Heavy metal accumulation in medicinal plants collected from environmentally different sites.
ABSTRACT To estimate the heavy metal content in soil and selected medicinal plants procured from environmentally different sites of the same city.
Soil and plant samples of Abutilon indicum, Calotropis procera, Euphorbia hirta, Peristrophe bycaliculata, and Tinospora cordifolia were collected from 3 environmentally different sites of the city: heavy traffic area (HTA), industrial area (IA), and residential area (RA). Pb, Cd, Cr, and Ni were estimated in soil and plant samples by inductively coupled plasma emission spectrometry and compared.
The level of heavy metal was higher in soil than in plant parts studied. Accumulation of heavy metals varied from plant to plant. Pb was the highest in Calotropis procera root from HTA site and the lowest in Peristrophe bycaliculata whole plant from IA site. It was also lower in residential area than in heavy traffic area.
The level of heavy metal content differed in the same medicinal plant collected from environmentally different sites of the same city. Thus, it reiterates our belief that every medicinal plant sample should be tested for contaminant load before processing it further for medication.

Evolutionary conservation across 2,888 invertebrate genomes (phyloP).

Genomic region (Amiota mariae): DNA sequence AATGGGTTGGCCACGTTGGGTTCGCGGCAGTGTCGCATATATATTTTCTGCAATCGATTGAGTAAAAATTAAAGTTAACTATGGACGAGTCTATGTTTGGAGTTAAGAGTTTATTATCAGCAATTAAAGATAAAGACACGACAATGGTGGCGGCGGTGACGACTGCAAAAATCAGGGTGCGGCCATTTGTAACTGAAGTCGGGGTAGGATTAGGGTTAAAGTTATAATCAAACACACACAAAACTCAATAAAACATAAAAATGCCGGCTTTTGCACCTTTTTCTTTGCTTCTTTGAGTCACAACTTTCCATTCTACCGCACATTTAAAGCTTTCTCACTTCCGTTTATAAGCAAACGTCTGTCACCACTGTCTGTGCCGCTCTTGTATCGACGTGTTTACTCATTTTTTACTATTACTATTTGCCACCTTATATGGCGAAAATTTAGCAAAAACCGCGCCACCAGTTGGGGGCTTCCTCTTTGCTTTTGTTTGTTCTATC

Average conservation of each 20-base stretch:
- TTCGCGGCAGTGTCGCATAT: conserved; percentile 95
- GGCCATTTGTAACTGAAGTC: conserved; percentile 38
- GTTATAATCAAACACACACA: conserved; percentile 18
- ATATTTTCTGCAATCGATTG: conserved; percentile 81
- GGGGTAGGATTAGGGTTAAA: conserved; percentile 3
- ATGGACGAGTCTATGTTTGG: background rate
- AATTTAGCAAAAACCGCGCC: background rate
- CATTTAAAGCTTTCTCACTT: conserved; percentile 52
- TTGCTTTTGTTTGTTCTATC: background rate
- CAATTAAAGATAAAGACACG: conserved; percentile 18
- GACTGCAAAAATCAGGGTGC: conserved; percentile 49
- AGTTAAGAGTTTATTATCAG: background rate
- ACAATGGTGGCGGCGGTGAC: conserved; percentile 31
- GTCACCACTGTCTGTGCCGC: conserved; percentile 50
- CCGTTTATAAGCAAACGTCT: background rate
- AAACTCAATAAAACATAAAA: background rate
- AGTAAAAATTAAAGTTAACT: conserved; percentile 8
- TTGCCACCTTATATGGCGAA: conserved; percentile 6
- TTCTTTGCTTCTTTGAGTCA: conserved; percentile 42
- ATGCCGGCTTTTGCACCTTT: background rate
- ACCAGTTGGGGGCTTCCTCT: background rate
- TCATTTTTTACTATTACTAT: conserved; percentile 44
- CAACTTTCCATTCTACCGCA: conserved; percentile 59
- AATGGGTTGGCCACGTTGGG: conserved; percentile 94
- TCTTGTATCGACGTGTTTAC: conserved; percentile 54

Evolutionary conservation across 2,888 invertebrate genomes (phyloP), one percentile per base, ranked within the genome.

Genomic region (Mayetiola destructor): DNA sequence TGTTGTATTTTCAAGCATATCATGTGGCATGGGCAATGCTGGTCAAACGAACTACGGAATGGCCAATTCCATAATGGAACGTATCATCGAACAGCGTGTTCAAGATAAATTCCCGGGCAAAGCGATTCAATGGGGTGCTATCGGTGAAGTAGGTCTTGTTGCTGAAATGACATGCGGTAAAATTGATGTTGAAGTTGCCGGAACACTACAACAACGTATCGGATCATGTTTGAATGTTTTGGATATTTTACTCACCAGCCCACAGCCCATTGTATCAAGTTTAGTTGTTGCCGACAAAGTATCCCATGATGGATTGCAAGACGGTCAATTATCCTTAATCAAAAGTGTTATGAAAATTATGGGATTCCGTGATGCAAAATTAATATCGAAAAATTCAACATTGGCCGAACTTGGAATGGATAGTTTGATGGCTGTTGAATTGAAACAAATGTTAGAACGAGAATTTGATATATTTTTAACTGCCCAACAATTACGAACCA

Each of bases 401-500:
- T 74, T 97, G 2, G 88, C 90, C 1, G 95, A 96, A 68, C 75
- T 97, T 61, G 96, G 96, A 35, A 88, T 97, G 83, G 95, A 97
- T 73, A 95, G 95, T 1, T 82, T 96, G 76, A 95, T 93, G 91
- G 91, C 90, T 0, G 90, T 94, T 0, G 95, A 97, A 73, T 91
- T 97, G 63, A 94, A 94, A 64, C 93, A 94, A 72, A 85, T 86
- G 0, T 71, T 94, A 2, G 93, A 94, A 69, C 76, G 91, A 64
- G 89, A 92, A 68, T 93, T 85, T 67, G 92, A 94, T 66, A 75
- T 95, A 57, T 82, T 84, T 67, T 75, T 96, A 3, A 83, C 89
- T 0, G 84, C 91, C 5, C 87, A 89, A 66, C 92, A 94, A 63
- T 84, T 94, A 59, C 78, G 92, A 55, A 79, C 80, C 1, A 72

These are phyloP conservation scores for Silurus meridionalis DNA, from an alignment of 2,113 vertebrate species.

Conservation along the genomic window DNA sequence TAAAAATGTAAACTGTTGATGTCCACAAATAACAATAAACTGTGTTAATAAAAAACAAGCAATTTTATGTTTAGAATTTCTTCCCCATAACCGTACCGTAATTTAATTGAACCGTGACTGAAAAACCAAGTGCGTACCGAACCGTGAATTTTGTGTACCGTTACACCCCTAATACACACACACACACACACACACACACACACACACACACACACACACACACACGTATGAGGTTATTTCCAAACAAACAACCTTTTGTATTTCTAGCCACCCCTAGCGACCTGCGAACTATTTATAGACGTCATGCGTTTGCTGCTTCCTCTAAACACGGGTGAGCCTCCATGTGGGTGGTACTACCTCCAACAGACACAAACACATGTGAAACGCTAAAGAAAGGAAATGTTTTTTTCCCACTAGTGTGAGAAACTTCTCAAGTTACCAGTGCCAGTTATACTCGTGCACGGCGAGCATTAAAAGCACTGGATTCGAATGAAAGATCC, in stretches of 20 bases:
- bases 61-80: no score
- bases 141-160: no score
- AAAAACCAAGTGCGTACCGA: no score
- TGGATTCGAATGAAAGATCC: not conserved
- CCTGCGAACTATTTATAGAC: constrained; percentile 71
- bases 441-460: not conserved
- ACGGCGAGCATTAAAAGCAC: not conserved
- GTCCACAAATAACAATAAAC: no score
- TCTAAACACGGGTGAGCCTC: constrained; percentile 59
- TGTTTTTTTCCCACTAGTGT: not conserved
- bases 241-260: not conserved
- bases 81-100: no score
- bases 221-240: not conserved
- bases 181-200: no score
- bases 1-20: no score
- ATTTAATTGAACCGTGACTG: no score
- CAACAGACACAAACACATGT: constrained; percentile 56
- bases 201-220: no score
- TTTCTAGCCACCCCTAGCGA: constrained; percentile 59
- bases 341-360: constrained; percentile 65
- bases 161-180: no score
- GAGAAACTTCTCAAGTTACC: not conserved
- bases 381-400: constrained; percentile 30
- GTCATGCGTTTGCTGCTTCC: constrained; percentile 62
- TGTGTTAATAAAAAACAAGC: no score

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ABSTRACT: In order to investigate the level of contamination with toxic heavy metals in anti-malarial plants sold in the markets of Cotonou, some anti-malarial plants were selected through an ethno-botanic survey by using the ATRM (Triple Purchase of Healing Plants) a method elaborated in Togo. Out of 35 species of plants listed as anti-malarial, 5 were selected for the assessment of the contamination with toxic heavy metals. Our study showed that the maximal values for almost all samples contaminated with lead and Cadmium was above the standards accepted by the World Health Organization (WHO). Besides, it was revealed that the contamination with toxic heavy metals depends on each species as well as on the site of purchase. Senna rotundifolia was more contaminated with lead (2.733mg / kg ± 0.356mg / kg) and with cadmium (0.583mg / kg ± 0.044mg / kg) on the site of Vossa than on the site of Dantokpa (1.825mg/kg ± 0.133mg/ kg and 0.062mg/kg ± 0.015mg/kg) respectively. It comes out of our investigations that the administration of herbal preparations containing these plants could have an impact on the health of the populations and on the environment.Journal of Biodiversity and Environmental Sciences (JBES). 05/2014; 4(5):285-295.